Artificial intelligence (AI) by definition is a field of computer science that allows machines to undertake tasks that would otherwise require human intelligence. However, but thanks to the computing power of recent Graphics Processing Units (GPUs) and the availability of data, some AI algorithms can even undertake tasks that are still quite challenging for human experts in terms of scale and/or complexity.
Colorizing black-and-white or monochromatic pictures, as simple as it may sound, requires considerable time, effort, skill, and specialized software. However, a particular family of algorithms in AI called Generative Adversarial Networks (GANs) employ a very intelligent approach in undertaking tasks such as colorization.
The best analogy to understand how GANs will color an old image is to imagine that there are two friends. One friend, called Generator, looks at the black-and-white or monochromatic image and tries to create a colorized version. The other friend, called Discriminator, tries to guess if the image is colorized by Generator or is a genuinely colored image. As Generator improves its ability to colorize black-and-white images, the Discriminator improves its ability to spot fake colored images. Together, this process helps learn the GANs how to colorize monochromatic or black-and-white images.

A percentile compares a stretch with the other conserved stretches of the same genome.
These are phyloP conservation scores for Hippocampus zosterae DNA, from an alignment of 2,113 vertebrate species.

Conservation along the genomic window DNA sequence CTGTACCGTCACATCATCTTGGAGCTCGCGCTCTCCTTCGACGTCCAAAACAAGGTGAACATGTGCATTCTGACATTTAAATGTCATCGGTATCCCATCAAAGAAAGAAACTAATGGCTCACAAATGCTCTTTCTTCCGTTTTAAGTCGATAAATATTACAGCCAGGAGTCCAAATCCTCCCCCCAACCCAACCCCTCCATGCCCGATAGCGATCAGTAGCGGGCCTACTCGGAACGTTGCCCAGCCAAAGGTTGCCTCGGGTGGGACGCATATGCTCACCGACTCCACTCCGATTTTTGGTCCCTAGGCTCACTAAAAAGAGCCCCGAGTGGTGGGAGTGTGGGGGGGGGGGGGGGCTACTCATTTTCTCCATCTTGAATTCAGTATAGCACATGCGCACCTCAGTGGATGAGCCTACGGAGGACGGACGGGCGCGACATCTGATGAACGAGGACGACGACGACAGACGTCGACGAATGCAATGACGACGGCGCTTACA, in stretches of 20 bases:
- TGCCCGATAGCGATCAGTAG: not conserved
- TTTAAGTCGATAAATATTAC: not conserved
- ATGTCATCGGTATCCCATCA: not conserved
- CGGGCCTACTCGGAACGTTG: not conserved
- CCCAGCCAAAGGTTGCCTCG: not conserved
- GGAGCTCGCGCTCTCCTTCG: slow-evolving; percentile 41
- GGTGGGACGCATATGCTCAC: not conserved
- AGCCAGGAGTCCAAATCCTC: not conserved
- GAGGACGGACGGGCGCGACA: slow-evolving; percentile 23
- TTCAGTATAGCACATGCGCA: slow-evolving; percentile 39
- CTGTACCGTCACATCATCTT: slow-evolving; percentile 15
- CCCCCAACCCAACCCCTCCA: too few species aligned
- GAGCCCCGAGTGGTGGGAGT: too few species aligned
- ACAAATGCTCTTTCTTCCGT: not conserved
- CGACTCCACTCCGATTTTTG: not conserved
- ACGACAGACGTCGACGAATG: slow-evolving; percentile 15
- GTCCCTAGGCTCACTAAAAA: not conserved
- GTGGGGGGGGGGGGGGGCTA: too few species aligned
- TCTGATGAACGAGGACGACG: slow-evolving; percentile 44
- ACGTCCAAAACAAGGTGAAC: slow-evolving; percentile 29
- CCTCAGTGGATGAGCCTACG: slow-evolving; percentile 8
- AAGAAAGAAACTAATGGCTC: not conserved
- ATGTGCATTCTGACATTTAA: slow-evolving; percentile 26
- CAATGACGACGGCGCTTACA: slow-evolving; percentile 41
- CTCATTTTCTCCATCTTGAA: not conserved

While going through some previous editions of The Arabian Sun on a weekend, I thought of training a GAN using a GPU and around 150 pictures published in The Sun to colorize some monochromatic and black-and-white images.
The colorization results shown here were obtained after training GANs based on work published by Phillip Isola et al in 2017 IEEE International Conference on Computer Vision under the title “Image to Image Translation with Conditional Adversarial Networks.” While the result is not perfect, it still shows the potential of AI (and in particular, GANs) to undertake challenging computer vision tasks without requiring huge amounts of data to train the models.